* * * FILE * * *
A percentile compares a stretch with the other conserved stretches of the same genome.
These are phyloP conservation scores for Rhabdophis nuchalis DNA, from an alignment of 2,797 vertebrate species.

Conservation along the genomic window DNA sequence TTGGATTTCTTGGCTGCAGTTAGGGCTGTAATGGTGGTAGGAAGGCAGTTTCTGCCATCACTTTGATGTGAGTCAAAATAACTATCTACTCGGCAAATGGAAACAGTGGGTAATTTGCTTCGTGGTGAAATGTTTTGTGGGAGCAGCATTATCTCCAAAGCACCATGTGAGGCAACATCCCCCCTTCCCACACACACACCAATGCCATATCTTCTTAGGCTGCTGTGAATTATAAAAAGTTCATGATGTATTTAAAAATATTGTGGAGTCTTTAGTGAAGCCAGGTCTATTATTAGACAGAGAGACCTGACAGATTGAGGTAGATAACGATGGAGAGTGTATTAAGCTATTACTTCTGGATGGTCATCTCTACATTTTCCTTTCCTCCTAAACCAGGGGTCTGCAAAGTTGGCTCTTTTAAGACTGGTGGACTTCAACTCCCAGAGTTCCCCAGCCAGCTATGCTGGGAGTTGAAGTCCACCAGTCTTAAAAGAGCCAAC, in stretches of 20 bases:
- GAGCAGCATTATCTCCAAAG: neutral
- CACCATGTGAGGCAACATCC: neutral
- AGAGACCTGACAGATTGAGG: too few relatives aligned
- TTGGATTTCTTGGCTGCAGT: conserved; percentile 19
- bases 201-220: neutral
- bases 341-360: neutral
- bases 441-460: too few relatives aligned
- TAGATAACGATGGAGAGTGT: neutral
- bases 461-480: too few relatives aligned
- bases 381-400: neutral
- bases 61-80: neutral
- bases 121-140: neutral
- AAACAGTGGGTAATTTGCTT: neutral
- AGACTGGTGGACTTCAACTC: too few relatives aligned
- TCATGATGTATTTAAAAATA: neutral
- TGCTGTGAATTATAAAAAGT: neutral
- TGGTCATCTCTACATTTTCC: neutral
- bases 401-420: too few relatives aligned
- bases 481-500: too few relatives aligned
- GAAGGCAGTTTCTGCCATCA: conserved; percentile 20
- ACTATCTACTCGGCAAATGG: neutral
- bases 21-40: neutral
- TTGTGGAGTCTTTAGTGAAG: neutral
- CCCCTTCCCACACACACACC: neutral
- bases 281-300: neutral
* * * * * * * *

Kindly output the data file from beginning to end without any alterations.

A percentile compares a stretch with the other conserved stretches of the same genome.
These are phyloP conservation scores for Rhabdophis nuchalis DNA, from an alignment of 2,797 vertebrate species.

Conservation along the genomic window DNA sequence TTGGATTTCTTGGCTGCAGTTAGGGCTGTAATGGTGGTAGGAAGGCAGTTTCTGCCATCACTTTGATGTGAGTCAAAATAACTATCTACTCGGCAAATGGAAACAGTGGGTAATTTGCTTCGTGGTGAAATGTTTTGTGGGAGCAGCATTATCTCCAAAGCACCATGTGAGGCAACATCCCCCCTTCCCACACACACACCAATGCCATATCTTCTTAGGCTGCTGTGAATTATAAAAAGTTCATGATGTATTTAAAAATATTGTGGAGTCTTTAGTGAAGCCAGGTCTATTATTAGACAGAGAGACCTGACAGATTGAGGTAGATAACGATGGAGAGTGTATTAAGCTATTACTTCTGGATGGTCATCTCTACATTTTCCTTTCCTCCTAAACCAGGGGTCTGCAAAGTTGGCTCTTTTAAGACTGGTGGACTTCAACTCCCAGAGTTCCCCAGCCAGCTATGCTGGGAGTTGAAGTCCACCAGTCTTAAAAGAGCCAAC, in stretches of 20 bases:
- GAGCAGCATTATCTCCAAAG: neutral
- CACCATGTGAGGCAACATCC: neutral
- AGAGACCTGACAGATTGAGG: too few relatives aligned
- TTGGATTTCTTGGCTGCAGT: conserved; percentile 19
- bases 201-220: neutral
- bases 341-360: neutral
- bases 441-460: too few relatives aligned
- TAGATAACGATGGAGAGTGT: neutral
- bases 461-480: too few relatives aligned
- bases 381-400: neutral
- bases 61-80: neutral
- bases 121-140: neutral
- AAACAGTGGGTAATTTGCTT: neutral
- AGACTGGTGGACTTCAACTC: too few relatives aligned
- TCATGATGTATTTAAAAATA: neutral
- TGCTGTGAATTATAAAAAGT: neutral
- TGGTCATCTCTACATTTTCC: neutral
- bases 401-420: too few relatives aligned
- bases 481-500: too few relatives aligned
- GAAGGCAGTTTCTGCCATCA: conserved; percentile 20
- ACTATCTACTCGGCAAATGG: neutral
- bases 21-40: neutral
- TTGTGGAGTCTTTAGTGAAG: neutral
- CCCCTTCCCACACACACACC: neutral
- bases 281-300: neutral